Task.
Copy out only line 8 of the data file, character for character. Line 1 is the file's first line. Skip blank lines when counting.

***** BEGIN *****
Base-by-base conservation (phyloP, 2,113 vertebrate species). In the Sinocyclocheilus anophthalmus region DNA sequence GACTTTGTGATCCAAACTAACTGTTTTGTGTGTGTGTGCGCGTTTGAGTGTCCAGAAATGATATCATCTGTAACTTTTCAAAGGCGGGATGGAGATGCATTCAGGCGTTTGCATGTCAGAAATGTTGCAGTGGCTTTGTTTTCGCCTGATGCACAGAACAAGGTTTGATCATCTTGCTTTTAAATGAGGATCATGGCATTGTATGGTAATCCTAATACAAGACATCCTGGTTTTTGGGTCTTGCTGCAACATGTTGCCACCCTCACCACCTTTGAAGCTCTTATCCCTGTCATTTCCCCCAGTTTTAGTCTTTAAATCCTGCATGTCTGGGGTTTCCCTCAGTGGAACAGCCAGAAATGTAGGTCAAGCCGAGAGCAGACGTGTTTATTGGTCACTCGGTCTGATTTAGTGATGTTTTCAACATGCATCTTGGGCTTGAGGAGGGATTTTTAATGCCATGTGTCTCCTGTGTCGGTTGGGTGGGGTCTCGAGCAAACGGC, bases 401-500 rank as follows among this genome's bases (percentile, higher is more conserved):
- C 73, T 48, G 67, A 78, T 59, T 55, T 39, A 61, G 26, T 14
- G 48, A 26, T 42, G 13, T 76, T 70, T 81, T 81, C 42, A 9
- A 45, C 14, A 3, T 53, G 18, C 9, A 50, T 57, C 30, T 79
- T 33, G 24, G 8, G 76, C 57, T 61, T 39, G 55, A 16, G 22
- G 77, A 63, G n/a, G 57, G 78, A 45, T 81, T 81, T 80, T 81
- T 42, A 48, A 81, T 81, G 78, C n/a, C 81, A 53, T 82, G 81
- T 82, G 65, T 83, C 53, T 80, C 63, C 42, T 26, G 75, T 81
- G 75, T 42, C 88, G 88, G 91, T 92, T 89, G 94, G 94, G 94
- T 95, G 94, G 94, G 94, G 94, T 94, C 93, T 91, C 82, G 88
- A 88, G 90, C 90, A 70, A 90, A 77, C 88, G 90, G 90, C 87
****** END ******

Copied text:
- T 82, G 65, T 83, C 53, T 80, C 63, C 42, T 26, G 75, T 81